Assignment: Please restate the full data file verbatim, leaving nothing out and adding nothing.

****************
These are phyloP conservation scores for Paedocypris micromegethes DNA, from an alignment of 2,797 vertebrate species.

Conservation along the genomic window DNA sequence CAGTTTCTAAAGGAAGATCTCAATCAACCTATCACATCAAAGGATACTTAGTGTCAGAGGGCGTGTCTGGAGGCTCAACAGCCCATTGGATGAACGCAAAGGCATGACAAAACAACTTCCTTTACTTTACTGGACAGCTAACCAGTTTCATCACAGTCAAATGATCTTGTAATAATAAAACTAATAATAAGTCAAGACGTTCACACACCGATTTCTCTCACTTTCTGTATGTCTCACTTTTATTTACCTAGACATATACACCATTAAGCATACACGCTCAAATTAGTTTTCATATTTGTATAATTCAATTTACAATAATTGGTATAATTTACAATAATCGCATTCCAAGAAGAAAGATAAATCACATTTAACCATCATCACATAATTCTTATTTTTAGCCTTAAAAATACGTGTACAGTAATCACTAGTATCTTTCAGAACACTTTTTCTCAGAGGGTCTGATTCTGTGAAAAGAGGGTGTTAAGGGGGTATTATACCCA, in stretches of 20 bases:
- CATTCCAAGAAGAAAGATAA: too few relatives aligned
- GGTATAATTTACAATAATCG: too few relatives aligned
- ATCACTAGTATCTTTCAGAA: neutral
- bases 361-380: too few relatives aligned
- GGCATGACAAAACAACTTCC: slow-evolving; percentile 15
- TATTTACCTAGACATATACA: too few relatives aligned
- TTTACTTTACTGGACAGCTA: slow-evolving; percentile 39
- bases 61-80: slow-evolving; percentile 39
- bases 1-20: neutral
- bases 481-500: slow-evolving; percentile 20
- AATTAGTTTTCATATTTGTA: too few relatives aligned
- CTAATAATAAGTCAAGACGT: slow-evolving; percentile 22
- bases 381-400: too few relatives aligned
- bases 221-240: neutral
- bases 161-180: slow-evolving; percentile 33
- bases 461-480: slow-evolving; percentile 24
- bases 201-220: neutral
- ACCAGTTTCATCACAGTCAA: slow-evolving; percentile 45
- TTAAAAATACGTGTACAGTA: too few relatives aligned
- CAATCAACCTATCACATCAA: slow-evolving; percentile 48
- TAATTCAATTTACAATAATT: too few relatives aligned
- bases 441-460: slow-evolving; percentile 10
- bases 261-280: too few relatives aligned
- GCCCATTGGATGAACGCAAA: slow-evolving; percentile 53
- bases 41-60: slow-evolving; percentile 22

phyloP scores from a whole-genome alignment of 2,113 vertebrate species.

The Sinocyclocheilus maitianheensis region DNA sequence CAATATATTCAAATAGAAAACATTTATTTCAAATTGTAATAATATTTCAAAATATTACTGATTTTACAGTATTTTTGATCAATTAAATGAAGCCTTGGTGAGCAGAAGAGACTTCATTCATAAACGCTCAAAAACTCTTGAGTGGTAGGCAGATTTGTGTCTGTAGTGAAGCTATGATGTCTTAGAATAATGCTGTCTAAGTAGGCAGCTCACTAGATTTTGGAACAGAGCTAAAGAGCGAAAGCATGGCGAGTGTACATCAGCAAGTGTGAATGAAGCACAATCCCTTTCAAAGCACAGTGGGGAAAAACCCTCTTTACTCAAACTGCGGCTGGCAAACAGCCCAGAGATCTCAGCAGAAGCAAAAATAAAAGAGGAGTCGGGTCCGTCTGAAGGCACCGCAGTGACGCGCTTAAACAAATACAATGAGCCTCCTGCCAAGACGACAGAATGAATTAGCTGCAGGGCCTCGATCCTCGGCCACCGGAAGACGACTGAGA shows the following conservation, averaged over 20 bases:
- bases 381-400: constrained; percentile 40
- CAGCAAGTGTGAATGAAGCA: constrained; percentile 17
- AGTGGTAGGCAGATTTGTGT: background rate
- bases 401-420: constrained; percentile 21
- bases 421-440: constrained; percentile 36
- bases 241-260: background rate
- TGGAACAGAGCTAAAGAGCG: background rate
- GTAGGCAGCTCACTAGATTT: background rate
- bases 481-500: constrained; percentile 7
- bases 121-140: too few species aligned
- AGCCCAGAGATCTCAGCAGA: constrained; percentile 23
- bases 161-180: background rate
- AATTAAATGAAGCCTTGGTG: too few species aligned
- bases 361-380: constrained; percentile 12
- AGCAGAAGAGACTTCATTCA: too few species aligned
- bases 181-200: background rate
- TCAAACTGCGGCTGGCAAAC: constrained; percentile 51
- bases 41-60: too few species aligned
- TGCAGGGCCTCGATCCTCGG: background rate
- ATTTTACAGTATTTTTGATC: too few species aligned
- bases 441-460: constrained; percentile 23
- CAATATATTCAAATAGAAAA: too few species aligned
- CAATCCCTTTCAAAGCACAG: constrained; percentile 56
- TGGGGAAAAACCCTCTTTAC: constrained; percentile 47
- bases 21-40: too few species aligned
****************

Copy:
These are phyloP conservation scores for Paedocypris micromegethes DNA, from an alignment of 2,797 vertebrate species.

Conservation along the genomic window DNA sequence CAGTTTCTAAAGGAAGATCTCAATCAACCTATCACATCAAAGGATACTTAGTGTCAGAGGGCGTGTCTGGAGGCTCAACAGCCCATTGGATGAACGCAAAGGCATGACAAAACAACTTCCTTTACTTTACTGGACAGCTAACCAGTTTCATCACAGTCAAATGATCTTGTAATAATAAAACTAATAATAAGTCAAGACGTTCACACACCGATTTCTCTCACTTTCTGTATGTCTCACTTTTATTTACCTAGACATATACACCATTAAGCATACACGCTCAAATTAGTTTTCATATTTGTATAATTCAATTTACAATAATTGGTATAATTTACAATAATCGCATTCCAAGAAGAAAGATAAATCACATTTAACCATCATCACATAATTCTTATTTTTAGCCTTAAAAATACGTGTACAGTAATCACTAGTATCTTTCAGAACACTTTTTCTCAGAGGGTCTGATTCTGTGAAAAGAGGGTGTTAAGGGGGTATTATACCCA, in stretches of 20 bases:
- CATTCCAAGAAGAAAGATAA: too few relatives aligned
- GGTATAATTTACAATAATCG: too few relatives aligned
- ATCACTAGTATCTTTCAGAA: neutral
- bases 361-380: too few relatives aligned
- GGCATGACAAAACAACTTCC: slow-evolving; percentile 15
- TATTTACCTAGACATATACA: too few relatives aligned
- TTTACTTTACTGGACAGCTA: slow-evolving; percentile 39
- bases 61-80: slow-evolving; percentile 39
- bases 1-20: neutral
- bases 481-500: slow-evolving; percentile 20
- AATTAGTTTTCATATTTGTA: too few relatives aligned
- CTAATAATAAGTCAAGACGT: slow-evolving; percentile 22
- bases 381-400: too few relatives aligned
- bases 221-240: neutral
- bases 161-180: slow-evolving; percentile 33
- bases 461-480: slow-evolving; percentile 24
- bases 201-220: neutral
- ACCAGTTTCATCACAGTCAA: slow-evolving; percentile 45
- TTAAAAATACGTGTACAGTA: too few relatives aligned
- CAATCAACCTATCACATCAA: slow-evolving; percentile 48
- TAATTCAATTTACAATAATT: too few relatives aligned
- bases 441-460: slow-evolving; percentile 10
- bases 261-280: too few relatives aligned
- GCCCATTGGATGAACGCAAA: slow-evolving; percentile 53
- bases 41-60: slow-evolving; percentile 22

phyloP scores from a whole-genome alignment of 2,113 vertebrate species.

The Sinocyclocheilus maitianheensis region DNA sequence CAATATATTCAAATAGAAAACATTTATTTCAAATTGTAATAATATTTCAAAATATTACTGATTTTACAGTATTTTTGATCAATTAAATGAAGCCTTGGTGAGCAGAAGAGACTTCATTCATAAACGCTCAAAAACTCTTGAGTGGTAGGCAGATTTGTGTCTGTAGTGAAGCTATGATGTCTTAGAATAATGCTGTCTAAGTAGGCAGCTCACTAGATTTTGGAACAGAGCTAAAGAGCGAAAGCATGGCGAGTGTACATCAGCAAGTGTGAATGAAGCACAATCCCTTTCAAAGCACAGTGGGGAAAAACCCTCTTTACTCAAACTGCGGCTGGCAAACAGCCCAGAGATCTCAGCAGAAGCAAAAATAAAAGAGGAGTCGGGTCCGTCTGAAGGCACCGCAGTGACGCGCTTAAACAAATACAATGAGCCTCCTGCCAAGACGACAGAATGAATTAGCTGCAGGGCCTCGATCCTCGGCCACCGGAAGACGACTGAGA shows the following conservation, averaged over 20 bases:
- bases 381-400: constrained; percentile 40
- CAGCAAGTGTGAATGAAGCA: constrained; percentile 17
- AGTGGTAGGCAGATTTGTGT: background rate
- bases 401-420: constrained; percentile 21
- bases 421-440: constrained; percentile 36
- bases 241-260: background rate
- TGGAACAGAGCTAAAGAGCG: background rate
- GTAGGCAGCTCACTAGATTT: background rate
- bases 481-500: constrained; percentile 7
- bases 121-140: too few species aligned
- AGCCCAGAGATCTCAGCAGA: constrained; percentile 23
- bases 161-180: background rate
- AATTAAATGAAGCCTTGGTG: too few species aligned
- bases 361-380: constrained; percentile 12
- AGCAGAAGAGACTTCATTCA: too few species aligned
- bases 181-200: background rate
- TCAAACTGCGGCTGGCAAAC: constrained; percentile 51
- bases 41-60: too few species aligned
- TGCAGGGCCTCGATCCTCGG: background rate
- ATTTTACAGTATTTTTGATC: too few species aligned
- bases 441-460: constrained; percentile 23
- CAATATATTCAAATAGAAAA: too few species aligned
- CAATCCCTTTCAAAGCACAG: constrained; percentile 56
- TGGGGAAAAACCCTCTTTAC: constrained; percentile 47
- bases 21-40: too few species aligned